British actress Olivia Williams with sabre fish.
New revelations of the U.S. government’s systematic use of torture in the “global war on terror,” including communist Chinese “brainwashing” methods from the 1950s, have brought renewed calls from lawmakers and human rights advocates for the prosecution of senior Bush administration officials. While the legal and political obstacles to such prosecutions are steep, those implicated will not want to leave the enjoyment of their retirement years to the mercy of the federal judiciary.
So don’t be surprised if some time before Inauguration Day 2009, President George W. Bush issues a blanket presidential pardon to ensure that those who organized and implemented brutal interrogation techniques such as “waterboarding” (a terrifying simulated drowning) are never hauled before the courts. A pardon would prevent future administrations from ever prosecuting those responsible for torture and other mistreatment at Guantánamo Bay and secret CIA detention facilities elsewhere overseas.
The president may well want to protect loyalists who designed or oversaw his most secretive tactics in the war on terror, and behind closed doors he may be under some pressure to do so. If in the end Bush pardons the stewards of his interrogation policies it would be a final act of injustice by a president whose legacy includes running roughshod over fundamental freedoms and undermining America’s ability to promote human rights abroad.
The Constitution provides the president virtually unlimited power “to grant reprieves and pardons” for federal crimes; only impeachment is excluded. A president need not give reasons for pardons and Congress has no power to reject or otherwise block them.
Historically, the pardon power has been used for a variety of reasons. Presidents have issued pardons to individuals to undo unjust or overlong sentences, or as an expression of mercy. Founding Father Alexander Hamilton wrote in the Federalist Papers that “the benign prerogative of pardoning” was necessary, otherwise “justice would wear a countenance too sanguinary and cruel.” Until recent decades, it was the norm for presidents to issue hundreds of individual commutations and pardons each year.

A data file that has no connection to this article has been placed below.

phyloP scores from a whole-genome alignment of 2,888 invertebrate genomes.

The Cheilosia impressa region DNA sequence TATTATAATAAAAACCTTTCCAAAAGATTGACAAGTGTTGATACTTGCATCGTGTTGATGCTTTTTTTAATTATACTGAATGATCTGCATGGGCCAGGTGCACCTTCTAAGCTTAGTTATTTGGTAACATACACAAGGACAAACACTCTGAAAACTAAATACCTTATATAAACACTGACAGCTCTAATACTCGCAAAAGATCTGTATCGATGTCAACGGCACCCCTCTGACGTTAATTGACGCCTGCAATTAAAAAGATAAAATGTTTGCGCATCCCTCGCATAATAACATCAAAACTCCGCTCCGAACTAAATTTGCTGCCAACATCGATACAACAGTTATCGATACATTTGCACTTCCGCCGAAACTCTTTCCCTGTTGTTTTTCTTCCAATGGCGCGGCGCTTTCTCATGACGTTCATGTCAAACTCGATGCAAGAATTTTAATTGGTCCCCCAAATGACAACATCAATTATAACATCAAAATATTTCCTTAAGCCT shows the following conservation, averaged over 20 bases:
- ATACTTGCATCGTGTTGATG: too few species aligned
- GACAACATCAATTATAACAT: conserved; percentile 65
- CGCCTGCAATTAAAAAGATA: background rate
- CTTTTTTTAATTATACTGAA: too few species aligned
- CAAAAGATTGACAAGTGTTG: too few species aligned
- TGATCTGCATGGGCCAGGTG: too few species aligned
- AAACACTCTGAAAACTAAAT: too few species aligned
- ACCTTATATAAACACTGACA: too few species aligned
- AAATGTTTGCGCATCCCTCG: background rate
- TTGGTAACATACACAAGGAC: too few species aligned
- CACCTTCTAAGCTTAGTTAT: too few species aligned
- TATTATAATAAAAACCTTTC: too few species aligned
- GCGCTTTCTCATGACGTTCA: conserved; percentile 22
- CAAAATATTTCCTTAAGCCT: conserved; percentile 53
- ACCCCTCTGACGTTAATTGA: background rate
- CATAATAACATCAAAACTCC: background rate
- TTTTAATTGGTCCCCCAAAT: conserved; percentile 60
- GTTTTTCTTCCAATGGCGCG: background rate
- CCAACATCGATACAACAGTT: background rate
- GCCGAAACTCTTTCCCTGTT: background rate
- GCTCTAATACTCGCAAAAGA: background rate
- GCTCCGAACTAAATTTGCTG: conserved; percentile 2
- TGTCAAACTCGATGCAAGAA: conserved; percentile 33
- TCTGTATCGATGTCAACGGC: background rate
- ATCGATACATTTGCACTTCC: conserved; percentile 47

But the president can also grant a pardon before charges are even filed for a crime, not just after a conviction. This has occurred most frequently after insurrections or wars fought to, in Hamilton’s words, “restore the tranquility of the commonwealth.” Andrew Johnson pardoned the soldiers of the Confederacy and Jimmy Carter issued a broad amnesty for Vietnam War-era draft dodgers. These amnesties permitted large numbers to return to the national fold.
Such “preemptive pardons” have less justification in individual cases. The criminal justice system is deprived of its responsibility to investigate criminal wrongdoing. The victims are denied the sense of closure that only criminal prosecutions can bring. And the general public loses the opportunity to examine the evidence before it.
Presidential pardons have frequently been controversial. Carter’s Vietnam pardon, issued on his first day in the White House, reopened old wounds while it healed others. Ronald Reagan pardoned two FBI agents convicted for conducting illegal break-ins in the investigation of the radical Weather Underground. Most famously, Gerald Ford probably lost the 1976 presidential election because of his preemptive pardon of Richard Nixon two years earlier.